The Unbearable Brightness of Being – Laura Swan

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I’ve taken photography up again for the sake of my fictional avatar. She’s about to start university in Dublin and, unbeknownst to her, she will buy a camera in her second term in an attempt to digest, dissect, and process the world around her – a world that has become intensely disorientating, a world she is struggling to understand.

I can remember going to buy my first proper camera, when I was at university in Dublin myself. I don’t remember its make or its name, but it was a manual 35mm SLR – single-lens reflex – camera, ‘suitable for beginners’ the man in the shop said.

On rare weekends home in Somerset, I’d leave the house before sunrise and walk to the foot of the valley with my camera over my shoulder. I’d lie in the dew-drenched grass to take photographs of the sunlight playing on the fine lines of spider webs; of Mabel, my brindle whippet running over the hills; of the cows chewing; of the small lake that was the local farmer’s folly; and of Mabel and me in the rowing boat.

Then I’d return to Dublin on the Sunday night, and wonder where the magic had gone. I’d take photos of worn grey house fronts, of black iron railings, and of the small pond in the local park. I’d spend my food money on rolls of film and on getting them developed, and spend my weekends sitting alone in that small park, studying the pond’s water and the play of light.

It seems now, looking back, that the camera was a way for me to feel close to things when there loomed a distance, like a vacuum, between me and my skin and other people, and everything; a way to process the light and the shadow, and to choose my own focus perhaps.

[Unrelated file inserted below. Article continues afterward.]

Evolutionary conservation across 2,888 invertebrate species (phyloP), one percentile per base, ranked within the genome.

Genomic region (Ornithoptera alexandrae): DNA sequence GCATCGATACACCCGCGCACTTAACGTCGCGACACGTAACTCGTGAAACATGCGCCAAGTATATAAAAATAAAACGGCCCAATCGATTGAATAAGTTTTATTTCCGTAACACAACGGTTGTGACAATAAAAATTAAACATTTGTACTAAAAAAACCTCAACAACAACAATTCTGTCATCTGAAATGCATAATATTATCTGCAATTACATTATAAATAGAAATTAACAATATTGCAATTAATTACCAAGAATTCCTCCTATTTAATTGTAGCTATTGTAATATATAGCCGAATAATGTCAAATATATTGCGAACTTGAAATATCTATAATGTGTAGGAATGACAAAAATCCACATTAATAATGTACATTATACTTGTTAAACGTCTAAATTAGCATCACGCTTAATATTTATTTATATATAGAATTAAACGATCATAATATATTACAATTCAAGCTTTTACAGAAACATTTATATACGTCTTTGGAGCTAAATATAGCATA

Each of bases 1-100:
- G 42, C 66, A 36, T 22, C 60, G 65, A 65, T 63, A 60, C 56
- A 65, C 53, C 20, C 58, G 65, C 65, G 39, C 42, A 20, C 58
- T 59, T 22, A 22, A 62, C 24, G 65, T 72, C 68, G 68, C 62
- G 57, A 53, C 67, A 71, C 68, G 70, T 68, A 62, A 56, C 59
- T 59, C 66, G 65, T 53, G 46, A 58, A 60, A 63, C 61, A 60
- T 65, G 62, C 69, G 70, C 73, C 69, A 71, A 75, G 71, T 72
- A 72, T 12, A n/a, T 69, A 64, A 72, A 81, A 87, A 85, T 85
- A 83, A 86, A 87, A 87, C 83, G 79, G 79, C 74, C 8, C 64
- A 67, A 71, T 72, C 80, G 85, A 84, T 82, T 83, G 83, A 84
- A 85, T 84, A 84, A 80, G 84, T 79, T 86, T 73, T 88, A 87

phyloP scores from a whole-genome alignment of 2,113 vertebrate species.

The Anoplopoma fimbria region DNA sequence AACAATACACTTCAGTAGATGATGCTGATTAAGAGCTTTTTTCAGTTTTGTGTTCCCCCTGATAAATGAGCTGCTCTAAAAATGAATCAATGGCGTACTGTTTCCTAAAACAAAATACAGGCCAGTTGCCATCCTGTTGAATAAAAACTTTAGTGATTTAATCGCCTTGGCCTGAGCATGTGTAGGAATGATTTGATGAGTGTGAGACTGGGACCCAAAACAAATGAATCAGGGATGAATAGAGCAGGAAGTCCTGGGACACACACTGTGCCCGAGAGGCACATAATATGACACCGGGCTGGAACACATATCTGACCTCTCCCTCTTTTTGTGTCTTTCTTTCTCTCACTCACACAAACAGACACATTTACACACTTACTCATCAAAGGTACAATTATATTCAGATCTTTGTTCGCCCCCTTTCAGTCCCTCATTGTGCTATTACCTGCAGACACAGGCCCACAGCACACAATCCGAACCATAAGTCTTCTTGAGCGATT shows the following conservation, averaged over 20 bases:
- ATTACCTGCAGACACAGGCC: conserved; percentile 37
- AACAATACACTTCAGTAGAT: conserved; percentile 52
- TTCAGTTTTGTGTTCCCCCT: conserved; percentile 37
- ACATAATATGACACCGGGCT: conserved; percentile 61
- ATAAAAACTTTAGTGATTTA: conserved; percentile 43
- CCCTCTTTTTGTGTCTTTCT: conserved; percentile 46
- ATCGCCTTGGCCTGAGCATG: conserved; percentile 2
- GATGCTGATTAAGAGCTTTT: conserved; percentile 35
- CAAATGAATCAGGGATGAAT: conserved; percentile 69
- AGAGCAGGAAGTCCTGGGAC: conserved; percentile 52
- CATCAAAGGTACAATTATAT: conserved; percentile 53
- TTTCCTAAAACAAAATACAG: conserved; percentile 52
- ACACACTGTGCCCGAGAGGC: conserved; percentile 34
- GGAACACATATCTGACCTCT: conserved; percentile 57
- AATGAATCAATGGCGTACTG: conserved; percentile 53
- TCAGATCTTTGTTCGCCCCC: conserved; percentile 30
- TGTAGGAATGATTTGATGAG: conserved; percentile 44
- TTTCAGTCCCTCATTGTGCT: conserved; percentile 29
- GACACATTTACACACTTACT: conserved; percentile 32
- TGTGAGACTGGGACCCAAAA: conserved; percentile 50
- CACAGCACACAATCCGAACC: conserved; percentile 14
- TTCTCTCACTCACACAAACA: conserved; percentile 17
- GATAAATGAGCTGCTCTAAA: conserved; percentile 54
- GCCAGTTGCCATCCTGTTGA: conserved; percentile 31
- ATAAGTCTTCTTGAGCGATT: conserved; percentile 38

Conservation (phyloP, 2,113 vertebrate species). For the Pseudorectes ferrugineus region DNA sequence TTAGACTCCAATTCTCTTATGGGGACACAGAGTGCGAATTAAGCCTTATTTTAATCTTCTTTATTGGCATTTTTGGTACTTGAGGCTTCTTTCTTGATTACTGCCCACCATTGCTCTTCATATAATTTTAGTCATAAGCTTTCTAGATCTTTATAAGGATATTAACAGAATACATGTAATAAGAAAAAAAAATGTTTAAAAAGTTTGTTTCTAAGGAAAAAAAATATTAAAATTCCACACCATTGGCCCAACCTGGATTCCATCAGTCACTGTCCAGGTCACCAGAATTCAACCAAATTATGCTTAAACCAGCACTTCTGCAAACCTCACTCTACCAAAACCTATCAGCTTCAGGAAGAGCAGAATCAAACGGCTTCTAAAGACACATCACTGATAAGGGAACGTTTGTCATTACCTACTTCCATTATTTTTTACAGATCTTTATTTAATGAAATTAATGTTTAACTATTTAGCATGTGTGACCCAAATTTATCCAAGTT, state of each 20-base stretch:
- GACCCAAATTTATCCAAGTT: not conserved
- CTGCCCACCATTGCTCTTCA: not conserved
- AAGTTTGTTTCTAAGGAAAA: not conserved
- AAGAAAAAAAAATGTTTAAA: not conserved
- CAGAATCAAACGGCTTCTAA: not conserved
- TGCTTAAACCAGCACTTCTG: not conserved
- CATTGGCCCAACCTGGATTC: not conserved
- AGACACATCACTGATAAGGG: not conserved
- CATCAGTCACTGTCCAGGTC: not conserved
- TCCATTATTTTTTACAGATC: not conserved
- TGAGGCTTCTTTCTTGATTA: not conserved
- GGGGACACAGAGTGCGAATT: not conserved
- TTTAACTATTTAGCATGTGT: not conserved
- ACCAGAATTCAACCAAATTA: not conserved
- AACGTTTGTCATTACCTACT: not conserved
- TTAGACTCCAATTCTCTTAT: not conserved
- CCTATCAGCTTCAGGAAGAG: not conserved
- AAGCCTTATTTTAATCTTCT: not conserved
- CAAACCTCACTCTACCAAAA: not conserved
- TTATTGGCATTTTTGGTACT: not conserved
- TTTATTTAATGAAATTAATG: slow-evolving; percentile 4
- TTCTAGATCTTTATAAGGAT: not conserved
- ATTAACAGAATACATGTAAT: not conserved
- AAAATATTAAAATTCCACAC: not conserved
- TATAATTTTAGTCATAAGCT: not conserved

I had three rubber ducks in my bathroom at uni (they’d come free with a bottle of Herbal Essences shampoo). I took them to the park one day, set them afloat on the pond, and took 24 photos of them, as if restricting my field of focus would somehow allow things to settle and condense.

But when I reached the end of the film and tried to gather the ducks in, the smallest one blew out of reach and I had to leave it there, doing endless pirouettes in the centre of the pond – a spinning neon yellow against a pool of greenish black.


Perceptions can be overwhelming, and, as such, they can make us feel dizzy and afraid. As the 20th-century Buddhist teacher Trungpa Rinpoché said, ‘… we are so afraid of the brilliance coming at us, and the sharp experience of our life, that we can’t even focus our eyes’.

He continued ‘The Tibetan Book of Dead talks about how we shy away from brilliant and penetrating visions, but when we see something subdued and pleasant, we are magnetized… But [it] also says that if you go along with the bright and penetrating visions, you might be saved; whereas if you are fascinated by the [pleasant] ones, you might be trapped in the samsaric rebirth cycle again and again’. 

I didn’t want to be trapped any longer, so I left university in Dublin for a Buddhist seminary in Kathmandu, where I studied for twelve years, and continue to study, and where I was introduced to the paradigm of paradox. More on that later.

In the process of this transition though, a sense of loneliness spread through me: not the still lucid kind, but a hollow jarring kind, as if several internal parts of my body had come loose and were rattling around. It seems to me, in hindsight, that I drew this jarring loneliness into the marrow of my bones and sealed my bones with silver plating.

This conveyed a clean appearance, and it cooled my blood and made it flow more slowly, which helped for a while, I think, like giving someone calming herbs to create within them a quiet space so they can think things through and start healing small parts of themselves.